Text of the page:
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No real answer

A reader and Marine Corps officer, Capt. T, wants to know what DNA test might suit his needs. “I would like to know which is the best to find out where my ancestors come from?” he writes. “What countries and continents do I have long lost family from, and what percentage am I and from where. So what do you recommend???”

The problem is that there really isn’t any answer to this question. What we’re talking about here is trying to “measure an individual’s mixed geographic heritage by identifying particular markers, called ancestry-informative markers or AIM, that are associated with populations of specific geographical areas.”1

It’s a pretty easy thing to do if all of your ancestors are from, say, some small island where the population has been stable for generations. But once you start mixing things up, in the process called admixture,2 as populations move and blend, things get dicey really fast.

Add to that the fact that different companies and different labs read the same data in different ways (and look at different base populations) and what you end up with is, well, a mess.

Let me use my own test results as an example. I’ve tested with 23andMe, AncestryDNA, Family Tree DNA, and National Geographic’s new Geno 2.0 project, and there’s really no way to reconcile the different results … except that I’m pretty much boringly European with maybe just a little tinge of this or that tossed in.

At 23andMe, on a global basis, I’m
     • 99.4% European
     • 0.2% sub-Saharan African, and
     • 0.4% “we have no clue” (unassigned).

Looking at it from a regional basis, I’m
     • 76.7% northern European
     • 1.1% southern European
     • 0.5% eastern European
     • less than 0.1% Ashkenazi
     • 21.1% “somewhere-in-Europe” (nonspecific European)
     • 0.2% sub-Saharan African, and
     • 0.4% “we have no clue” (unassigned).

On the sub-regional scale, I’m
     • 9.4% British and Irish
     • 6.4% French and German
     • 1.4% Scandinavian
     • 59.5% “somewhere-in-northern-Europe” (nonspecific northern European)
     • 1.1% “somewhere-in-southern-Europe” (nonspecific southern European)
     • 0.5% eastern European
     • less than 0.1% Ashkenazi
     • 21.1% “somewhere-in-Europe” (nonspecific European)
     • 0.2% sub-Saharan African, and
     • 0.4% “we have no clue” (unassigned).

There isn’t really any good way to compare that to — or judge its validity against — the results from AncestryDNA, where I’m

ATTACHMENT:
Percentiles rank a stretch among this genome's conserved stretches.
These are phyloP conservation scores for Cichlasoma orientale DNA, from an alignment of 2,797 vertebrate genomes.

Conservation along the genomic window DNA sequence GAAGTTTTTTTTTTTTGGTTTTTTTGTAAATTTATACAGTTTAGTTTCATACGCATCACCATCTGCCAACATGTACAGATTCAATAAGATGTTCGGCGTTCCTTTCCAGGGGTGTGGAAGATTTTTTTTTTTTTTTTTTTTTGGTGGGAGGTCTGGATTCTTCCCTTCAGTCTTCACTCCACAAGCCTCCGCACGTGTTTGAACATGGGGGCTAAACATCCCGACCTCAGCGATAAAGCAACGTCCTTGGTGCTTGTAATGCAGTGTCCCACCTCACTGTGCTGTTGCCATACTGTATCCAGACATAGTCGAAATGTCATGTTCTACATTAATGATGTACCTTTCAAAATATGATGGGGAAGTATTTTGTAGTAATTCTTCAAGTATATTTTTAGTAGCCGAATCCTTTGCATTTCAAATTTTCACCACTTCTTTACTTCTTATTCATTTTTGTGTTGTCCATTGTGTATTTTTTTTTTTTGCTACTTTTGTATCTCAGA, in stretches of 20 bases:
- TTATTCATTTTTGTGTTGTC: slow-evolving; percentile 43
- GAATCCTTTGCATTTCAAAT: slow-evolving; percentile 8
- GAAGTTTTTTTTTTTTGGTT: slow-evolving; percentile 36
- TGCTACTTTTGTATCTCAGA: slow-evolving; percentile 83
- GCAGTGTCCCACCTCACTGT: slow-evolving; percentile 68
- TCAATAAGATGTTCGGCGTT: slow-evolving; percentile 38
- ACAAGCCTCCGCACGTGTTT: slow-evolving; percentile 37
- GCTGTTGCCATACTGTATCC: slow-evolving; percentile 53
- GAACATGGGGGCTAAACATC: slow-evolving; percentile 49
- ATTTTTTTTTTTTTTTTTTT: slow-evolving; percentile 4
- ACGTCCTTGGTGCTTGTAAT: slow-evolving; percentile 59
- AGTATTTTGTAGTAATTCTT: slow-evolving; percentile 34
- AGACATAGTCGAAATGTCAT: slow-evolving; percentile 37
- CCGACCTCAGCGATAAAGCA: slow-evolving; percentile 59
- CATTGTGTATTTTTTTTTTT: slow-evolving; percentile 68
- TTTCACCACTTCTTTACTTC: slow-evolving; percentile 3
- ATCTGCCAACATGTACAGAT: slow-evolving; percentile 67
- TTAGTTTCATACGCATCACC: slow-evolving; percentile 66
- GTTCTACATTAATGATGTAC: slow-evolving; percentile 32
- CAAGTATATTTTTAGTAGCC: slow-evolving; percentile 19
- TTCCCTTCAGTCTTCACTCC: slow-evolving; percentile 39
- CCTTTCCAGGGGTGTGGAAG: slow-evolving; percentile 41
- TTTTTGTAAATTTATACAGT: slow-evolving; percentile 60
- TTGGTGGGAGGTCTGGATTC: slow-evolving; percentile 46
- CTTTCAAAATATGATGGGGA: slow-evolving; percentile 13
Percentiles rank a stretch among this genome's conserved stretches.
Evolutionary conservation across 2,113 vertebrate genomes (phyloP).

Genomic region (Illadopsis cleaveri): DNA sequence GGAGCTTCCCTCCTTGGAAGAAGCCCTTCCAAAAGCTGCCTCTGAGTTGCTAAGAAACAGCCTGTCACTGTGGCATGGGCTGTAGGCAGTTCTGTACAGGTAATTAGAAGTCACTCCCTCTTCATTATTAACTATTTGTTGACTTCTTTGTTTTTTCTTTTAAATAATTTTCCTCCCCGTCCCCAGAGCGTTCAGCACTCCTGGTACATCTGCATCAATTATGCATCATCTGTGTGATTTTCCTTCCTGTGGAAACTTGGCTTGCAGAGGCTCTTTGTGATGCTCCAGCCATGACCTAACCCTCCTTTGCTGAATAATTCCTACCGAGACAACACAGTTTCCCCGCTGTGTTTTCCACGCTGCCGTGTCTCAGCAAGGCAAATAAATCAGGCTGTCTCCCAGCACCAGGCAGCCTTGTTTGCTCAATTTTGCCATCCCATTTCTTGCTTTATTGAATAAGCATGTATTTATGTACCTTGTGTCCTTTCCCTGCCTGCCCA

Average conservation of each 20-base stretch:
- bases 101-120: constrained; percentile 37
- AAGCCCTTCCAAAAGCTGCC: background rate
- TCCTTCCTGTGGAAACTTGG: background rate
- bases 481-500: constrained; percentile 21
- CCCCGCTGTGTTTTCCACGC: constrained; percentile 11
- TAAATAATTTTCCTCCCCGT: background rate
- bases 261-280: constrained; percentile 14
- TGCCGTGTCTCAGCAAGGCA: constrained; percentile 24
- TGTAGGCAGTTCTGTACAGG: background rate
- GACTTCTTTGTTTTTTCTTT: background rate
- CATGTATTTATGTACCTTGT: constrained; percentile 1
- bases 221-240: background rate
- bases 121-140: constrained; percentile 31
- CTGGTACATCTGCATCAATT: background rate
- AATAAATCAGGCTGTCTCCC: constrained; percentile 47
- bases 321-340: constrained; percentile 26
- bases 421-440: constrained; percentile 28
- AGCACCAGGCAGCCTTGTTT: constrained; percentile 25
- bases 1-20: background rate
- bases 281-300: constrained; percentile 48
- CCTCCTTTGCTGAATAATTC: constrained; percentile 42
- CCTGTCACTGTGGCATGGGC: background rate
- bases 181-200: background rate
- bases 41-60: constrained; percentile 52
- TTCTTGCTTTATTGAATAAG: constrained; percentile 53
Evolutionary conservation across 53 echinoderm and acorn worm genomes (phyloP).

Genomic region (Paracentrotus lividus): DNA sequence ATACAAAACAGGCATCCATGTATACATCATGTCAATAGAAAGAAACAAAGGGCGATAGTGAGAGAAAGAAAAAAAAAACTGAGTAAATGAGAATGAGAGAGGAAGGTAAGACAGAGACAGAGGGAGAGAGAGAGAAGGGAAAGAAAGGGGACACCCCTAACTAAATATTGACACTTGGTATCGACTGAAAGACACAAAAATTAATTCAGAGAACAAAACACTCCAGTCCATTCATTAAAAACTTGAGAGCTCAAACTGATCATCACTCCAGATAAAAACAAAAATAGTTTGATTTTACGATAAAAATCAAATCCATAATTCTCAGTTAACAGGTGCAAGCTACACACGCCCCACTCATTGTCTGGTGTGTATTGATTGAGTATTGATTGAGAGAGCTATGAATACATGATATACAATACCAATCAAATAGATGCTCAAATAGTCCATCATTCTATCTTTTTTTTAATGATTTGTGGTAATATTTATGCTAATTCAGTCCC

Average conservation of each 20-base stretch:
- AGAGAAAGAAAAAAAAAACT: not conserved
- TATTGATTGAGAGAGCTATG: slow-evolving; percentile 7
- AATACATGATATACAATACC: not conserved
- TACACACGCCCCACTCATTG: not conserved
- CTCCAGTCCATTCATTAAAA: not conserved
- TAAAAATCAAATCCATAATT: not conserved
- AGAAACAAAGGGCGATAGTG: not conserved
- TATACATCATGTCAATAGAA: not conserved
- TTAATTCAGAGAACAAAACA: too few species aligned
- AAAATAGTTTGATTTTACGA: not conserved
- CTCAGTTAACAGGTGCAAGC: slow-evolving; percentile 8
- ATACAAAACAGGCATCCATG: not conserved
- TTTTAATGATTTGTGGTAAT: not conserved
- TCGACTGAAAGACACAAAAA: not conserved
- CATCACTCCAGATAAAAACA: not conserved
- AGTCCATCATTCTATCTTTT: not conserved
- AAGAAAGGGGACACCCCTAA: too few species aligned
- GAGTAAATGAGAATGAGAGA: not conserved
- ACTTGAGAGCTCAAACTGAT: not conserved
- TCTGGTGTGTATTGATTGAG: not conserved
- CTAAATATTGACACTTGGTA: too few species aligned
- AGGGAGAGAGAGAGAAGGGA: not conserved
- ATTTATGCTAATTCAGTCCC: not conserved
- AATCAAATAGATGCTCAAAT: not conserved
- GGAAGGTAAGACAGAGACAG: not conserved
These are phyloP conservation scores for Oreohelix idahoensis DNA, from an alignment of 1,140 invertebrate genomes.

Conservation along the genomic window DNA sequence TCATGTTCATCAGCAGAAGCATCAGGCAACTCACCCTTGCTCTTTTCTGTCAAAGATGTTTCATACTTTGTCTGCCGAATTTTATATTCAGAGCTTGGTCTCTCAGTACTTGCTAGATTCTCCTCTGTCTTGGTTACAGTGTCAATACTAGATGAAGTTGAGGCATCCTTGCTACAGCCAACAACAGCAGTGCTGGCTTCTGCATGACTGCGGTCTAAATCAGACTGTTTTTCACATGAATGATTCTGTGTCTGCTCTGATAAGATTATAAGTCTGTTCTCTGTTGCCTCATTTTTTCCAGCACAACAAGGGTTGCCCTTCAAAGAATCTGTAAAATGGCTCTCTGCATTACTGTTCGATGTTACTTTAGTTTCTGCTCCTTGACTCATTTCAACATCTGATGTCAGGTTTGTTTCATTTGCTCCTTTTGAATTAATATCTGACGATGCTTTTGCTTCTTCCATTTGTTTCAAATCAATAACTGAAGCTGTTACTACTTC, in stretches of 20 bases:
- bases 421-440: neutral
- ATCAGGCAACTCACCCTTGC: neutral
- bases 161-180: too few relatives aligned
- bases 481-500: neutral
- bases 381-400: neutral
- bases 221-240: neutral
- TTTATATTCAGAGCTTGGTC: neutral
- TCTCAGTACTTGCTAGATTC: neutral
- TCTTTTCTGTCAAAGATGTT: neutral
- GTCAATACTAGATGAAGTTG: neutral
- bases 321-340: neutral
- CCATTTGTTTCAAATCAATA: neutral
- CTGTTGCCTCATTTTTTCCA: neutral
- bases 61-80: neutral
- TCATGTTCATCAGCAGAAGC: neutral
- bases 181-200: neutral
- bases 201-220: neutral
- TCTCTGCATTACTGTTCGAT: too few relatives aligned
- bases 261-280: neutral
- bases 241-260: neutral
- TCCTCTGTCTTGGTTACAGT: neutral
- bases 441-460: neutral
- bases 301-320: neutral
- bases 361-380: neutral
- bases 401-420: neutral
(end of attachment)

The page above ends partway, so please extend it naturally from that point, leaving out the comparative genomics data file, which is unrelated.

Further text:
• 43% Central European
     • 35% British Isles
     • 15% Scandinavian, and
     • 7% Finnish/Volga-Ural.

And that can’t really be squared except generically with my results at Family Tree DNA, where I’m
     • 85.82% Western European (French, Orcadian, Spanish) and
     • 14.18% European (Tuscan, Finnish, Romanian, Russian), with
     • an 11.72% margin of error on both.

And then there’s National Geographic’s Geno 2.0, where I’m
     • 41% northern European
     • 38% Mediterranean, and
     • 21% southwest Asian.

Which of these is right? My guess is, none of ’em, entirely, not yet. Every one of these four tests is touted by people who’ll tell you it’s the right one. Yet there are reasons to doubt them all.

So… when you ask which test is recommended, and which is best, the answer really is: none of ’em — not yet.

The results are getting better, most assuredly, and some of the questions you’re asking may eventually be answered best by the data being collected by the Geno 2.0 project. But none of them, today, is really able to tell you today where your ancestors come from, what countries and continents you might have long lost family from, and what percentage you are or from where. They may promise it, but the delivery just isn’t there.

Not yet.

That doesn’t mean you shouldn’t DNA test. Go right ahead! You can still learn about the very deep ancestry of your YDNA and mtDNA (the types of DNA passed down from father to son to son or mother to daughter to daughter and finally to you). And you can still find cousins and share information by testing your autosomal DNA.

But be realistic about the limitations particularly of the admixture part of autosomal DNA testing, keeping in mind that that part of your results should get better over time.


  1. ISOGG Wiki (, “Genealogical DNA test: Geographical origin tests,” rev. 19 Jan 2013.
  2. There isn’t a good definition of this term online. Wikipedia may be best when it says it “occurs when individuals from two or more previously separated populations begin interbreeding. Admixture results in the introduction of new genetic lineages into a population.” Wikipedia (, “Genetic admixture,” rev. 5 Jan 2013.
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